Krupnick, G.A.; Avila, G.; Brown, K.M.; Stephenson, A.G.


Functional Ecology, Volume 14, Issue 2, p.215-225 (2000)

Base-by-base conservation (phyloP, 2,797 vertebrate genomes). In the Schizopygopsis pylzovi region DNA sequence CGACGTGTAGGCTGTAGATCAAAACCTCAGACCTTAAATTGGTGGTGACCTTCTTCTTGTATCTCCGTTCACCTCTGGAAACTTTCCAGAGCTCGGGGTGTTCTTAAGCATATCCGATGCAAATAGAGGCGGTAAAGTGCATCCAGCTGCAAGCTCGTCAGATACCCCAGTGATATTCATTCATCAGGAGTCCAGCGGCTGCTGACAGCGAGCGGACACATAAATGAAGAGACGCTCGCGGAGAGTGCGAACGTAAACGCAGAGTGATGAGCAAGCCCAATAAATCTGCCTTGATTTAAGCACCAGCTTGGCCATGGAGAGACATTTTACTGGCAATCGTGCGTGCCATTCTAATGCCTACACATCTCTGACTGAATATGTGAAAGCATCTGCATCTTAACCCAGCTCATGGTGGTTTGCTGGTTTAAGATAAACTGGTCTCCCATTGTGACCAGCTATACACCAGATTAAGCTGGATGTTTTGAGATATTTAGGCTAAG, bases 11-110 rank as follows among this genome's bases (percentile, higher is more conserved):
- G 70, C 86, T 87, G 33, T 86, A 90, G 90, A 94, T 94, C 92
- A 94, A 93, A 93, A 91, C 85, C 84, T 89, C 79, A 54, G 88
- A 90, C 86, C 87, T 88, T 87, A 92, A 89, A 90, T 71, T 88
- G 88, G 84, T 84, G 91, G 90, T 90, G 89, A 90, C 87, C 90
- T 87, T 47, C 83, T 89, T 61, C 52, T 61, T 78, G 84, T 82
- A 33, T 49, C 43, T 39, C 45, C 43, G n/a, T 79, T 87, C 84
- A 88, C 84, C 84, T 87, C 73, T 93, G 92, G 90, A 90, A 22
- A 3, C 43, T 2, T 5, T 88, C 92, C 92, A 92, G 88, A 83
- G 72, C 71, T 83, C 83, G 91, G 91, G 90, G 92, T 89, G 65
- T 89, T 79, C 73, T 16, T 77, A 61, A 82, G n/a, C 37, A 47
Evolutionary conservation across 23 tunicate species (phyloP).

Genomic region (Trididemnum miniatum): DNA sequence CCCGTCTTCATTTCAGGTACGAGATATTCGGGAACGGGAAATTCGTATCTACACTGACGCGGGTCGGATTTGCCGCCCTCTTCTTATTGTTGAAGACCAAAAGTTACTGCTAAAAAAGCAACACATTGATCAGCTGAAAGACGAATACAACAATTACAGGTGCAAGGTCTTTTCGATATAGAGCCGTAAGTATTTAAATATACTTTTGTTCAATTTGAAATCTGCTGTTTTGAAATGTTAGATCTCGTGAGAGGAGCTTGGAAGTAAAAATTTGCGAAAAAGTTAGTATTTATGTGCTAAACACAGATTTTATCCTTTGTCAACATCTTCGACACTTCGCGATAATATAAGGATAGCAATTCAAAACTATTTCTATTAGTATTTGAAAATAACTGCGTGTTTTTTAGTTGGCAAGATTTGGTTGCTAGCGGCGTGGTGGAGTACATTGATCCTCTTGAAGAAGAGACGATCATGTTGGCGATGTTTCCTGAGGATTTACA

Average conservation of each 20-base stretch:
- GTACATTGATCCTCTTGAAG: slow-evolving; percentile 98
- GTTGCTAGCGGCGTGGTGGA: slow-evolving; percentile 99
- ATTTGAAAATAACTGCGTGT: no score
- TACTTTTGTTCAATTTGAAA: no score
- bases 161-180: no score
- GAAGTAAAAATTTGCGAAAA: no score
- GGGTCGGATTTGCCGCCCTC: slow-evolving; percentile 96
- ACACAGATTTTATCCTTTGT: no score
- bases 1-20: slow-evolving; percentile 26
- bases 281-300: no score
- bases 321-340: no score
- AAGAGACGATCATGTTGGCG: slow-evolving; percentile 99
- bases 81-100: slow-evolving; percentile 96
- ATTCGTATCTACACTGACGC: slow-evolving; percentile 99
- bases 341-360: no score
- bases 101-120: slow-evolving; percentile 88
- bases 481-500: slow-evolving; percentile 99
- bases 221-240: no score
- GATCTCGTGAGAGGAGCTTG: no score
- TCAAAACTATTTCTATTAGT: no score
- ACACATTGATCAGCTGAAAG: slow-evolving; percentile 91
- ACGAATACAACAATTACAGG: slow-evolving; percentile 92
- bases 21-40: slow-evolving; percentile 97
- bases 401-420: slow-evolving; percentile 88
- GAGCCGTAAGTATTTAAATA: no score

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Abstract 1. Field-grown Cucurbita texana was used in a study to determine if stress ethylene from damaged leaves promotes changes in sex expression. 2. Internal ethylene concentrations were experimentally enhanced by inserting an ethylene-filled syringe into the hollow chamber of an internode seven nodes from the growing tip of a branch. Branches enhanced with ethylene produced significantly more pistillate buds than control branches and experienced greater bud abortion later in floral development. 3. The timing and magnitude of Diabrotica beetle leaf damage was simulated using a paper-hole puncher (15% removed from all leaves). Simulated herbivory was applied to new growth every 3 days throughout the growing season. 4. Endogenous ethylene concentrations recovered from the internode adjacent to the growing tip were significantly greater in damaged plants than undamaged plants 1 day after damage to new growth during the second and third week of the experiment, and 2 days after damage during the fourth and fifth week. By the sixth week, no significant differences were evident. 5. Damaged plants produced fewer pistillate buds than undamaged plants, indicating that stress ethylene from simulated herbivory does not induce femaleness. A second messenger that suppresses pistillate bud production may be produced during damage.